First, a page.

First answer (I'm not sure that this addresses the question): The treatment here in the US is barbaric. Cut and burn is what they do in the US. Look to go to another country that 'thinks outside' the box in terms of treating breast cancer and you can get your cancer treated and get to keep your breasts too! Second answer: The odds of surviving breast cancer are much better than surviving cancers at most other site locations. Pancreatic cancer victims, for example, have just a 5% chance of survival. However, there are far more breast cancer cases than most other site locations (except prostate cancer), so deciding how deadly it is takes a bit of analysis and a bit of philosophy. Does "deadly" refer to the total number of deaths or to how likely one is to die once they have become afflicted? Each person must decide that individually. The Information Please Almanac's compilation of data from the American Cancer Society, U.S. National Institutes of Health, and National Cancer Institute tells us the 5 year survivability rate for breast cancer in the US is 90% for whites, and 77% for blacks. I'm estimating this means (.87* .9 + .13 * .77 = ) 88% overall. Early detection and treatment is key. In 2007 there were 180,510 estimated new cases of breast cancer about 1% of whom were men. That means that over the next 5 years, if survival rates remain unchanged, approximately 21,661 (12%) of these people will die of the condition. Comparatively, lung cancer has a 15/12% white/black 5 yr survival rate est. 14% overall. In 2007, there were 213,380 new cases of lung cancer. That means 183,506 of these people are likely to die of lung cancer over the next 5 years. That is 8.5 times the number of people that will die of breast cancer and more than the total number of new breast cancer cases surviving or not. But the largest killer is heart disease. Heart disease killed 631,636 persons in 2006 including 315,930 women - more than half of the total and 14.6 times the number of all breast cancer deaths (men & women). So, how deadly is breast cancer? The rest is an individual and philosophical decision. Chances are if you had a family member that died of breast cancer you'll say it is "very" deadly. If you had a family member that died of cancer at another site location or heart disease you're likely to wonder what all the breast cancer hoopla is about. http://www.infoplease.com/ipa/A0883543.html#axzz12R7XmUYH http://www.infoplease.com/us/statistics/leading-causes-death.html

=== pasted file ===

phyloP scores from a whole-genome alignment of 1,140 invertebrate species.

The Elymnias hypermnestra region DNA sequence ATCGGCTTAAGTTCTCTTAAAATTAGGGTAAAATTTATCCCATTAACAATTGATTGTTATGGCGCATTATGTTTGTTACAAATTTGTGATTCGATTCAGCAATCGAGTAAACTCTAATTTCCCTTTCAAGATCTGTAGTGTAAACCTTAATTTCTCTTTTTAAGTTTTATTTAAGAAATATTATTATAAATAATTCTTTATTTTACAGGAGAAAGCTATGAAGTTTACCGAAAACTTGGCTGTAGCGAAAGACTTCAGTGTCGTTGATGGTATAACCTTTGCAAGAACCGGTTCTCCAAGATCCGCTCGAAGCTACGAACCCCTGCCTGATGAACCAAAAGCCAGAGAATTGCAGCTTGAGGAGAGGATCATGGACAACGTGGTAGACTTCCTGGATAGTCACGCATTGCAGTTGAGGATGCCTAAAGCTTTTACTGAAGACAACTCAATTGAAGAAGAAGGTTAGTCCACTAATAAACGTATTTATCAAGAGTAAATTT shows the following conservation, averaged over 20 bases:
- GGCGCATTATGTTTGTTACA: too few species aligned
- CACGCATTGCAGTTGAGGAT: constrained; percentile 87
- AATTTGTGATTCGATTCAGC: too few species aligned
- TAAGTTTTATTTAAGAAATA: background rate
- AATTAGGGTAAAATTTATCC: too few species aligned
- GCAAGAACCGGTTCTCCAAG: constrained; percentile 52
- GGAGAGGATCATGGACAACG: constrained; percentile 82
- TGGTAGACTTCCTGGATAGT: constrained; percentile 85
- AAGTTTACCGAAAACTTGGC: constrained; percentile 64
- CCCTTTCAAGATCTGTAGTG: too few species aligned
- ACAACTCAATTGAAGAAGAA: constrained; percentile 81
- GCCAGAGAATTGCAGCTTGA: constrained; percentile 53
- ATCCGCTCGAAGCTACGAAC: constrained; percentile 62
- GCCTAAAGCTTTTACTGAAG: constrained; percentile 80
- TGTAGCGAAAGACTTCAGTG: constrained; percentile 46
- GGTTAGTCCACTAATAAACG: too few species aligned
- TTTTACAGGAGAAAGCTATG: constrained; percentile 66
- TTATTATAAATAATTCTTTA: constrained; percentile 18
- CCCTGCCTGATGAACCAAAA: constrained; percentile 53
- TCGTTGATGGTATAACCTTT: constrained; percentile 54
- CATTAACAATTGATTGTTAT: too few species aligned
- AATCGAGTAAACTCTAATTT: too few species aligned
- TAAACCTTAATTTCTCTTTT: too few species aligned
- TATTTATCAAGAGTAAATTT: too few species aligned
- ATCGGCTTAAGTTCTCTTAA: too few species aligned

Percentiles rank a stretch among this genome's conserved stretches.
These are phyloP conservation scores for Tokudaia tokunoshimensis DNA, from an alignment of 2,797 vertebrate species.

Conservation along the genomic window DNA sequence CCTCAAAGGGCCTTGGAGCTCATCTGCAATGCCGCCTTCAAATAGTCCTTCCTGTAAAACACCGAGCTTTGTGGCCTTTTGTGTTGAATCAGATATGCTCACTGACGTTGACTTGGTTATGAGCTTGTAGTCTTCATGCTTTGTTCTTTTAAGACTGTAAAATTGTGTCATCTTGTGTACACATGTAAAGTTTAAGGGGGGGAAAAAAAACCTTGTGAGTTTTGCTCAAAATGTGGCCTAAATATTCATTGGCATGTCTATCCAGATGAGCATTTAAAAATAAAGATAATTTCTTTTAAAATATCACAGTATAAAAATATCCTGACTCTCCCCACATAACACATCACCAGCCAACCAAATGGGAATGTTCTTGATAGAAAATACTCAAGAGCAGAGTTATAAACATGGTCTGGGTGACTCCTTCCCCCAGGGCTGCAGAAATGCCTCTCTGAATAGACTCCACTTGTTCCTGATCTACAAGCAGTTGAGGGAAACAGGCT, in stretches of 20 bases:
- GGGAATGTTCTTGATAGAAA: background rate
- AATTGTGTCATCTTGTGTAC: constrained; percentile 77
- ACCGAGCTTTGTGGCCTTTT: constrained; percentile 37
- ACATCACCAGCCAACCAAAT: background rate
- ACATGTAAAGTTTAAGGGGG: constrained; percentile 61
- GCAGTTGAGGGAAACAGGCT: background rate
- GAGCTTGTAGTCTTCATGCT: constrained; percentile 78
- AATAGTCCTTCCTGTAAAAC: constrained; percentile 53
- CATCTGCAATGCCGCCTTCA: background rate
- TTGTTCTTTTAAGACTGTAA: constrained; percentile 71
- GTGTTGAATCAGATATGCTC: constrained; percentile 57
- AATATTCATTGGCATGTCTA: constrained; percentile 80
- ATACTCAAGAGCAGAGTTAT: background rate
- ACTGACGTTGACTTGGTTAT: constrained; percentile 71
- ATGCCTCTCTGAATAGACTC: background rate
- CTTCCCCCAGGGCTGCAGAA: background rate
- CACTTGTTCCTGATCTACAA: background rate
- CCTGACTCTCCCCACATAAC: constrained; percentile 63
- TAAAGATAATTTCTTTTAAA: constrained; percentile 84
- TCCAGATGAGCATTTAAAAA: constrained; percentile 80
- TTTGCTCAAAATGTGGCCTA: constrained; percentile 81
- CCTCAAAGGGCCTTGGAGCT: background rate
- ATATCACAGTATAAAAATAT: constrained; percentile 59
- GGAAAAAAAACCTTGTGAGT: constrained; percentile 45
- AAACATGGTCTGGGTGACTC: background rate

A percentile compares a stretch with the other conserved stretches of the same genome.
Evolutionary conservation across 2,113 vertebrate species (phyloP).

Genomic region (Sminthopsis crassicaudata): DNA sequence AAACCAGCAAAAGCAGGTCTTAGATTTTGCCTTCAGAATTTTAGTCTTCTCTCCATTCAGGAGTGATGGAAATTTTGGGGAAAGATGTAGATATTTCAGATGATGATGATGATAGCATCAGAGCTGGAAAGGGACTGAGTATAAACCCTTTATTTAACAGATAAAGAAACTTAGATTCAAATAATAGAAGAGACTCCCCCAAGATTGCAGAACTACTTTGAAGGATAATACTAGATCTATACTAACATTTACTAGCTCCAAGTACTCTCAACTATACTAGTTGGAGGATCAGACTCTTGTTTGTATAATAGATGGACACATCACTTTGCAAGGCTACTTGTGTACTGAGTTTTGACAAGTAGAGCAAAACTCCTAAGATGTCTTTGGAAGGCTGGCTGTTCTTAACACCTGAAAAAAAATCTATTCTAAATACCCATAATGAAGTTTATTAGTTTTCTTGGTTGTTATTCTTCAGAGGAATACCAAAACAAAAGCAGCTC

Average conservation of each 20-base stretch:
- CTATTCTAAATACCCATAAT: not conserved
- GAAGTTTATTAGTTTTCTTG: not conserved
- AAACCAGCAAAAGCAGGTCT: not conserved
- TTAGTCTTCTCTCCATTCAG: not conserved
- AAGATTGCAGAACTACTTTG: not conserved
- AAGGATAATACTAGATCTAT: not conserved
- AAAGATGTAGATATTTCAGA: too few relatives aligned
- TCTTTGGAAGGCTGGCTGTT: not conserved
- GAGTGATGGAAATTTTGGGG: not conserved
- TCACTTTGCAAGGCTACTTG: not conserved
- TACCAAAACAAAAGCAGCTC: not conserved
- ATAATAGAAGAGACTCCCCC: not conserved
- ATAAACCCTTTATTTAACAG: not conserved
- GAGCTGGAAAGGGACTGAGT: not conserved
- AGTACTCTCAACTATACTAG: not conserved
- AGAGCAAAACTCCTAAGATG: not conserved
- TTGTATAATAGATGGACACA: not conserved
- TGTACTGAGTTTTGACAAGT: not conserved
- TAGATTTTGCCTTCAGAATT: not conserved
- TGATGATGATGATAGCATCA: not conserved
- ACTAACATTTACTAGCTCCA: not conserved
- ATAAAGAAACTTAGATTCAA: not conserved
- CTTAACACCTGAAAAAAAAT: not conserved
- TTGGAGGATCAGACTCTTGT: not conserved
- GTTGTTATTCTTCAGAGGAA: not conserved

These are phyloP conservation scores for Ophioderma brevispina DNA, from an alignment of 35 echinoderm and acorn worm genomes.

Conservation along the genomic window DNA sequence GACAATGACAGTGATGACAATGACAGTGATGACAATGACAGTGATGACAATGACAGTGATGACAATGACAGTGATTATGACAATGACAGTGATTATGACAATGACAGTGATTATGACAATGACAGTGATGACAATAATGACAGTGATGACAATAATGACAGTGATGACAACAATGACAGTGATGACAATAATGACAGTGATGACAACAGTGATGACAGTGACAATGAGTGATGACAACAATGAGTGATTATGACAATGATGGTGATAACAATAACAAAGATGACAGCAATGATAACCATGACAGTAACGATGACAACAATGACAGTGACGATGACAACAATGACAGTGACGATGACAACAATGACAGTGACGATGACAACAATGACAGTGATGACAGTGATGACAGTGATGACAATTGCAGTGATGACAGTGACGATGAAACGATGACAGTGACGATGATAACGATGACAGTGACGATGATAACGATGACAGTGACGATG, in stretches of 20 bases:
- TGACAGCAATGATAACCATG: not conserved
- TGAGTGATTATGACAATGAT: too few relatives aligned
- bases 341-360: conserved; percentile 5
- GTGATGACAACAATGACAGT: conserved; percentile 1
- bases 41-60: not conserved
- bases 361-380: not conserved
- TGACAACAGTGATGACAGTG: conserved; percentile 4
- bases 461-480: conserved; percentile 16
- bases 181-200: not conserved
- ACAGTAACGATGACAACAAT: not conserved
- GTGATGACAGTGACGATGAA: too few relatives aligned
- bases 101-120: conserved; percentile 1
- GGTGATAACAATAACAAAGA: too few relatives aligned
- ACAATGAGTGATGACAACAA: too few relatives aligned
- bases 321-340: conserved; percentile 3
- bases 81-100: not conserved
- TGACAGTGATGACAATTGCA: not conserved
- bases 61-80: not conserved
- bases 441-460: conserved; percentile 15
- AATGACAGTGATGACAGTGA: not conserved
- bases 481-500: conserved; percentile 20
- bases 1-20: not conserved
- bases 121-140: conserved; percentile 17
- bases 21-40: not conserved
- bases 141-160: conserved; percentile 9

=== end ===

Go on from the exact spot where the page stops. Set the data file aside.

Definition Breast cancer is a cancer that starts in the tissues of the breast. There are two main types of breast cancer: Ductal carcinoma starts in the tubes (ducts) that move milk from the breast to the nipple. Most breast cancers are of this type. Lobular carcinoma starts in the parts of the breast, called lobules, that produce milk. In rare cases, breast cancer can start in other areas of the breast. Breast cancer may be invasive or noninvasive. Invasive means it has spread from the milk duct or lobule to other tissues in the breast. Noninvasive means it has not yet invaded other breast tissue. Noninvasive breast cancer is called "in situ." Ductal carcinoma in situ (DCIS), or intraductal carcinoma, is breast cancer in the lining of the milk ducts that has not yet invaded nearby tissues. It may progress to invasive cancer if untreated. Lobular carcinoma in situ (LCIS) is a marker for an increased risk of invasive cancer in the same or both breasts. Many breast cancers are sensitive to the hormone estrogen. This means that estrogen causes the breast cancer tumor to grow. Such cancers have estrogen receptors on the surface of their cells. They are called estrogen receptor-positive cancer or ER-positive cancer. Some women have what is called HER2-positive breast cancer. HER2 refers to a gene that helps cells grow, divide, and repair themselves. When cells (including cancer cells) have too many copies of this gene, they grow faster. Historically, women with HER2-positive breast cancer have a more aggressive disease and a higher risk that the disease will return (recur) than women who do not have this type. However, this may be changing with specifically targeted treatments against HER2. Alternative Names Cancer - breast; Carcinoma - ductal; Carcinoma - lobular; DCIS; LCIS; HER2-positive breast cancer; ER-positive breast cancer; Ductal carcinoma in situ; Lobular carcinoma in situ Causes, incidence, and risk factors Over the course of a lifetime, 1 in 8 women will be diagnosed with breast cancer. Risk factors you cannot change include: Age and gender -- Your risk of developing breast cancer increases as you get older. Most advanced breast cancer cases are found in women over age 50. Women are 100 times more likely to get breast cancer than men. Family history of breast cancer -- You may also have a higher risk for breast cancer if you have a close relative who has had breast, uterine, ovarian, or colon cancer. About 20 - 30% of women with breast cancer have a family history of the disease. Genes -- Some people have genes that make them more likely to develop breast cancer. The most common gene defects are found in the BRCA1 and BRCA2 genes. These genes normally produce proteins that protect you from cancer. If a parent passes you a defective gene, you have an increased risk for breast cancer. Women with one of these defects have up to an 80% chance of getting breast cancer sometime during their life. Menstrual cycle -- Women who got their periods early (before age 12) or went through menopause late (after age 55) have an increased risk for breast cancer. Other risk factors include: Alcohol use -- Drinking more than 1 - 2 glasses of alcohol a day may increase your risk for breast cancer. Childbirth -- Women who have never had children or who had them only after age 30 have an increased risk for breast cancer. Being pregnant more than once or becoming pregnant at an early age reduces your risk of breast cancer. DES -- Women who took diethylstilbestrol (DES) to prevent miscarriage may have an increased risk of breast cancer after age 40. This drug was given to the women in the 1940s - 1960s. Hormone replacement therapy (HRT) -- You have a higher risk for breast cancer if you have received hormone replacement therapy with estrogen for several years or more.Obesity -- Obesity has been linked to breast cancer, although this link is controversial. The theory is that obese women produce more estrogen, which can fuel the development of breast cancer. Radiation -- If you received radiation therapy as a child or young adult to treat cancer of the chest area, you have a much higher risk for developing breast cancer. The younger you started such radiation and the higher the dose, the higher your risk -- especially if the radiation was given during breast development. Breast implants, using antiperspirants, and wearing underwire bras do not raise your risk for breast cancer. There is no evidence of a direct link between breast cancer and pesticides. The National Cancer Institute provides an online tool to help you figure out your risk of breast cancer. See: www.cancer.gov/bcrisktool Symptoms Early breast cancer usually does not cause symptoms. This is why regular breast exams are important. As the cancer grows, symptoms may include: Breast lump or lump in the armpit that is hard, has uneven edges, and usually does not hurt Change in the size, shape, or feel of the breast or nipple -- for example, you may have redness, dimpling, or puckering that looks like the skin of an orange Fluid coming from the nipple -- may be bloody, clear to yellow, green, and look like pus Men can get breast cancer, too. Symptoms include breast lump and breast pain and tenderness. Symptoms of advanced breast cancer may include: Bone pain Breast pain or discomfort Skin ulcers Swelling of one arm (next to the breast with cancer) Weight loss Signs and tests The doctor will ask you about your symptoms and risk factors. Then the doctor will perform a physical exam, which includes both breasts, armpits, and the neck and chest area. Tests used to diagnose and monitor patients with breast cancer may include: Breast MRI to help better identify the breast lump or evaluate an abnormal change on a mammogram Breast ultrasound to show whether the lump is solid or fluid-filled Breast biopsy, using methods such as needle aspiration, ultrasound-guided, stereotactic, or open CT scan to see if the cancer has spread Mammography to screen for breast cancer or help identify the breast lump PET scan Sentinal lymph node biopsy to see if the cancer has spread If your doctor learns that you do have breast cancer, more tests will be done to see if the cancer has spread. This is called staging. Staging helps guide future treatment and follow-up and gives you some idea of what to expect in the future. Breast cancer stages range from 0 to IV. The higher the staging number, the more advanced the cancer. Treatment Treatment is based on many factors, including: Type and stage of the cancer Whether the cancer is sensitive to certain hormones Whether the cancer overproduces (overexpresses) a gene called HER2/neu In general, cancer treatments may include: Chemotherapy medicines to kill cancer cells Radiation therapy to destroy cancerous tissue Surgery to remove cancerous tissue -- a lumpectomy removes the breast lump; mastectomy removes all or part of the breast and possible nearby structures Hormonal therapy is prescribed to women with ER-positive breast cancer to block certain hormones that fuel cancer growth. An example of hormonal therapy is the drug tamoxifen. This drug blocks the effects of estrogen, which can help breast cancer cells survive and grow. Most women with estrogen-sensitive breast cancer benefit from this drug. Another class of hormonal therapy medicines called aromatase inhibitors, such as exemestane (Aromasin), have been shown to work just as well or even better than tamoxifen in postmenopausal women with breast cancer. Aromatase inhibitors block estrogen from being made. Targeted therapy, also called biologic therapy, is a newer type of cancer treatment. This therapy uses special anticancer drugs that target certain changes in a cell that can lead to cancer. One such drug is trastuzumab (Herceptin). It may be used for women with HER2-positive breast cancer. Cancer treatment may be local or systemic. Local treatments involve only the area of disease. Radiation and surgery are forms of local treatment. Systemic treatments affect the entire body. Chemotherapy is a type of systemic treatment. Most women receive a combination of treatments. For women with stage I, II, or III breast cancer, the main goal is to treat the cancer and prevent it from returning (curing). For women with stage IV cancer, the goal is to improve symptoms and help them live longer. In most cases, stage IV breast cancer cannot be cured. Stage 0 and DCIS -- Lumpectomy plus radiation or mastectomy is the standard treatment. There is some controversy on how best to treat DCIS. Stage I and II -- Lumpectomy plus radiation or mastectomy with some sort of lymph node removal is the standard treatment. Hormone therapy, chemotherapy, and biologic therapy may also be recommended following surgery. Stage III -- Treatment involves surgery, possibly followed by chemotherapy, hormone therapy, and biologic therapy. Stage IV -- Treatment may involve surgery, radiation, chemotherapy, hormonal therapy, or a combination of these treatments. After treatment, some women will continue to take medications such as tamoxifen for a period of time. All women will continue to have blood tests, mammograms, and other tests after treatment. Women who have had a mastectomy may have reconstructive breast surgery, either at the same time as the mastectomy or later. Support Groups Talking about your disease and treatment with others who share common experiences and problems can be helpful. See: Cancer support group Expectations (prognosis) New, improved treatments are helping persons with breast cancer live longer than ever before. However, even with treatment, breast cancer can spread to other parts of the body. Sometimes, cancer returns even after the entire tumor is removed and nearby lymph nodes are found to be cancer-free. How well you do after being treated for breast cancer depends on many things. The more advanced your cancer, the poorer the outcome. Other factors used to determine the risk for recurrence and the likelihood of successful treatment include: Location of the tumor and how far it has spread Whether the tumor is hormone receptor-positive or -negative Tumor markers, such as HER2 Gene expression Tumor size and shape Rate of cell division or how quickly the tumor is growing After considering all of the above, your doctor can discuss your risk of having a recurrence of breast cancer. Complications You may experience side effects or complications from cancer treatment. For example, radiation therapy may cause temporary swelling of the breast (lymphedema), and aches and pains around the area. Lymphedema may start 6 to 8 weeks after surgery or after radiation treatment for cancer. It can also start very slowly after your cancer treatment is over. You may not notice symptoms until 18 to 24 months after treatment. Sometimes it can take years to develop. Ask your doctor about the side effects you may have during treatment. Calling your health care provider Contact your health care provider for an appointment if: You have a breast or armpit lump You have nipple discharge Also call your health care provider if you develop symptoms after being treated for breast cancer, such as: Nipple discharge Rash on the breast New lumps in the breast Swelling in the area Pain, especially chest pain, abdominal pain, or bone pain Prevention Tamoxifen is approved for breast cancer prevention in women aged 35 and older who are at high risk. Discuss this with your doctor. Women at very high risk for breast cancer may consider preventive (prophylactic) mastectomy. This is the surgical removal of the breasts before breast cancer is ever diagnosed. Possible candidates include: Women who have already had one breast removed due to cancer Women with a strong family history of breast cancer Women with genes or genetic mutations that raise their risk of breast cancer (such as BRCA1 or BRCA2) Your doctor may do a total mastectomy to reduce your risk of breast cancer. This may reduce, but does not eliminate the risk of breast cancer. Many risk factors, such as your genes and family history, cannot be controlled. However, eating a healthy diet and making a few lifestyle changes may reduce your overall chance of getting cancer. There is still little agreement about whether lifestyle changes can prevent breast cancer. The best advice is to eat a well-balanced diet and avoid focusing on one "cancer-fighting" food. The American Cancer Society's dietary guidelines for cancer prevention recommend that people: Choose foods and portion sizes that promote a healthy weight Choose whole grains instead of refined grain products Eat 5 or more servings of fruits and vegetables each day Limit processed and red meat in the diet Limit alcohol consumption to one drink per day (women who are at high risk for breast cancer should consider not drinking alcohol at all) References Carlson RW, Allred DC, Anderson BO, Burstein HJ, Carter WB, Edge SB, et al. Breast cancer. Clinical practice guidelines in oncology. J Natl Compr Canc Netw. 2009 Feb;7(2):122-92. Chlebowski RT, Kuller LH, Prentice RL, Stefanick ML, Manson JE, Gass M, et al. Breast cancer after use of estrogen plus progestin in postmenopausal women. N Engl J Med. 2009 Feb 5;360(6):573-87. Hayes DF. Clinical practice. Follow-up of patients with early breast cancer. N Engl J Med. 2007;356(24): 2505-13. Goss PE, Ingle JN, Ales-Martinez JE, et al. Exemestane for breast-cancer prevention in postmenopausal women. N Engl J Med. 2011 Jun 23;364(25):2381-91. LaCroix AZ, Chlebowski RT, Manson JE, et al. Health outcomes after stopping conjugated equine estrogens among postmenopausal women with prior hysterectomy: a randomized controlled trial. JAMA. 2011 Apr 6;305(13):1305-14. Giuliano AE, Hunt KK, Ballman KV, et al. Axillary dissection vs no axillary dissection in women with invasive breast cancer and sentinel node metastasis: a randomized clinical trial. JAMA. 2011 Feb 9;305(6):569-75. Chlebowski RT, Anderson GL, Gass M, et al. Estrogen plus progestin and breast cancer incidence and mortality in postmenopausal women. JAMA. 2010 Oct 20;304(15):1684-92. Warner E. Clinical practice. Breast-cancer screening. N Engl J Med. 2011 Sep 15;365(11):1025-32. Cuzick J, DeCensi A, Arun B, et al. Preventive therapy for breast cancer: a consensus statement. Lancet Oncol. 2011 May;12(5):496-503. Chalasani P, Downey L, Stopeck AT. Caring for the breast cancer survivor: a guide for primary care physicians. Am J Med. 2010 Jun;123(6):489-95. Reviewed By Review Date: 12/15/2011 Yi-Bin Chen, MD, Leukemia/Bone Marrow Transplant Program, Massachusetts General Hospital. Also reviewed by David Zieve, MD, MHA, Medical Director, A.D.A.M., Inc.